Hear E. O. Wilson and Everett Mendelsohn discuss "Frontiers of Evolution" on-line! Starting at 1:00 p.m. (Eastern) on November 24, 2009, a panel of scientists led by Wilson and Mendelsohn will discuss Darwin's legacy and the frontiers of evolutionary biology, as part of the 150th anniversary Origin of Species lecture series, hosted by The Reading Odyssey and the Darwin 150 project -- and the whole event will be webcast live.

Sponsors of the lecture series include the National Center for Science Education, National Geographic, Citrix Online and its HiDef Conferencing Division, Campaign Monitor, the Harvard University Museum of Comparative Zoology, SquareSpace, the movie Creation, and the New York Academy of Sciences. Previous speakers in the series included Mendelsohn, Jonathan Weiner, and NCSE Supporter Sean B. Carroll.

For information on the webcast, visit:

For information about the hosts, visit:

Thanks for reading! And don't forget to visit NCSE's website -- http://ncseweb.org -- where you can always find the latest news on evolution education and threats to it.

Glenn Branch
Deputy Director
National Center for Science Education, Inc.
420 40th Street, Suite 2
Oakland, CA 94609-2509
510-601-7203 x310
fax: 510-601-7204

Subscribe to NCSE's free weekly e-newsletter:

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Sunday, November 22, 2009

Anti-Evolution Actor Modifies Darwin's Work With Questionable Intro


Jason Mick (Blog) - November 22, 2009 12:12 PM

Kirk Cameron poses with students at Purdue University, holding copies of "On The Origin of Species", containing a controversial intro he helped pen. (Source: Living Waters)

The scientific community offers up a rebuttal offering colorful evidence of evolution in a new book of photos. (Source: Amazon.com)On the 150th anniversary of Darwin's "On the Origin of Species" there's hot debate between critics and scientists

Technology and evolutionary science often meld harmoniously in disciplines such as molecular evolutionary biology and paleontology. New discoveries of missing link fossils have been enabled by advanced software tools and lab equipment, as has new evidence of the path of evolution in the genome provided by advanced sequencing equipment. While the wealth of scientific evidence has the scientific community virtually convinced that Darwin's Theory of Evolution proposed in the On the Origin of Species and later refinements provide a framework to understanding how life grew and changed throughout the Earth's history, there are many in the public that remain critical of the theory.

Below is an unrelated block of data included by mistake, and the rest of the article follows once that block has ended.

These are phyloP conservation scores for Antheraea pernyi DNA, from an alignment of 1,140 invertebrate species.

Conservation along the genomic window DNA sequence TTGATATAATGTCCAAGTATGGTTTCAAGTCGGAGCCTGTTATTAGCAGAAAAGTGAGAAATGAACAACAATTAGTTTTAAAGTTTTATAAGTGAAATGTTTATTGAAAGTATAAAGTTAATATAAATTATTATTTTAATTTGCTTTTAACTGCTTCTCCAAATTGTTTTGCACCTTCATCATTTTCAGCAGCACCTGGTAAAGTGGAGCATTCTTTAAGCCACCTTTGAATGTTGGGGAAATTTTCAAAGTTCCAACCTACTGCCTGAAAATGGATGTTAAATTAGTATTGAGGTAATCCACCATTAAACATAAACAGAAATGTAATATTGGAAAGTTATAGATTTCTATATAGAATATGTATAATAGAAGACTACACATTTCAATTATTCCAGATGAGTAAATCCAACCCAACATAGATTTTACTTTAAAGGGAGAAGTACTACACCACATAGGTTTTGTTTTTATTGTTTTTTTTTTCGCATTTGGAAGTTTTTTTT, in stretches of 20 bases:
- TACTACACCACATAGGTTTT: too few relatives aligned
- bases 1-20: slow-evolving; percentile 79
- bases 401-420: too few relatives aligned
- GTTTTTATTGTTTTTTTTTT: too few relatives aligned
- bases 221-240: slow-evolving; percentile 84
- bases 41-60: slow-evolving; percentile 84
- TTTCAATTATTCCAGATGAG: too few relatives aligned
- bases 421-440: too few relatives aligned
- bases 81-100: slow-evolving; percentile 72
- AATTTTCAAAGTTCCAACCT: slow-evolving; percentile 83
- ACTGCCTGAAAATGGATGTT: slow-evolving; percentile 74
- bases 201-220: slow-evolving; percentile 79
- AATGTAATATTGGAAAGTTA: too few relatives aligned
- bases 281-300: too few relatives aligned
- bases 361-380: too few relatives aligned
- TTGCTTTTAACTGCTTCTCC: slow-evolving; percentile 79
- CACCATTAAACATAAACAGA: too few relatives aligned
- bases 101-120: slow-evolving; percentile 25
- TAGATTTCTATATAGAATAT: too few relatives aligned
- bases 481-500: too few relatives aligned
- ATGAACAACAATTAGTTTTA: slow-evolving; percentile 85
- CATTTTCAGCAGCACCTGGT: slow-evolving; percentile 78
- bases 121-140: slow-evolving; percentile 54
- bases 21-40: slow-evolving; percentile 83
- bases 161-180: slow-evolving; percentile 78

With next Tuesday marking the 150th anniversary of the publication of Darwin's momentous work, tensions are high between the scientific community and anti-evolution activists. Some of these critics argue that the Earth is as little as 6,000 years old. Others argue that the Earth is older, but that evolution never occurred -- that life on Earth merely appeared.

Such theories have been given a voice by actor Kirk Cameron, who is best known for his role in the 1985 sitcom "Growing Pains". Mr. Cameron has taken a curious tactic, touring the country handing out 100,000 free copies of Darwin's On the Origin of Species on college campuses, with one significant catch -- the book comes with a critical 50-page introduction co-written by Mr. Cameron.

Mr. Cameron recently popped up on Purdue University's campus, handing out copies with California-based Christian minister Ray Comfort. States Mr. Cameron to People, "Atheism has been on the rise for years now, and the Bible of the atheists is The Origin of Species. We have a situation in our country where young people are entering college with a belief in God and exiting with that faith being stripped and shredded. What we want to do is have student make an informed, educated decision before they chuck their faith."

Local pastor Jared Brothers of Stringtown Church of God in Covington, an Indiana church, helped with the distribution. He stated, ""I don't believe in evolution. I am all about a personal relationship with God. The main thing is to get some literature into people's hands and to get God's word out. That's the goal."

The controversial introduction claims Darwin's work fathered Nazi eugenics and overall misogyny. Describes Mr. Cameron, "You can see where [Hitler] clearly takes Darwin's ideas to some of their logical conclusions and compares certain races of people to lower evolutionary life forms. If you take Darwin's theory and extend it to its logical end, it can be used to justify all number of very horrendous things."

Scientists on campus rallied against the handout with a handout of their own, passing out pro-Darwin fish stickers emblazoned with "I Support Science." And a significant book summarizing the collected visual results of evolutionary biologists has also been launched in support of the theory, written by Mary Ellen Hannibal and featuring photography by Susan Middleton.

The book titled, Evidence of Evolution, is not free -- it costs $29.95 (though it's available for just under $20 on Amazon.com). It features collections of photographed animal specimens of closely related animals, tracing the path of evolution through the world's jungles and forests. Many of the specimens photographed look similar, but have been shown to be different species, thanks to evolutionary subtleties inside their bodies. The book focuses primarily on such examples of microevolution, but also offers photographic evidence of macroevolution.

Saturday, November 21, 2009

Friday Five: Dr. Stephen Meyer, Discovery Institute


by Kim Trobee, editor

With the 150th anniversary of Charles Darwin's The Origin of Species fast approaching, Dr. Meyer explains the holes in the theory of evolution and the magnificent ode to intelligent design.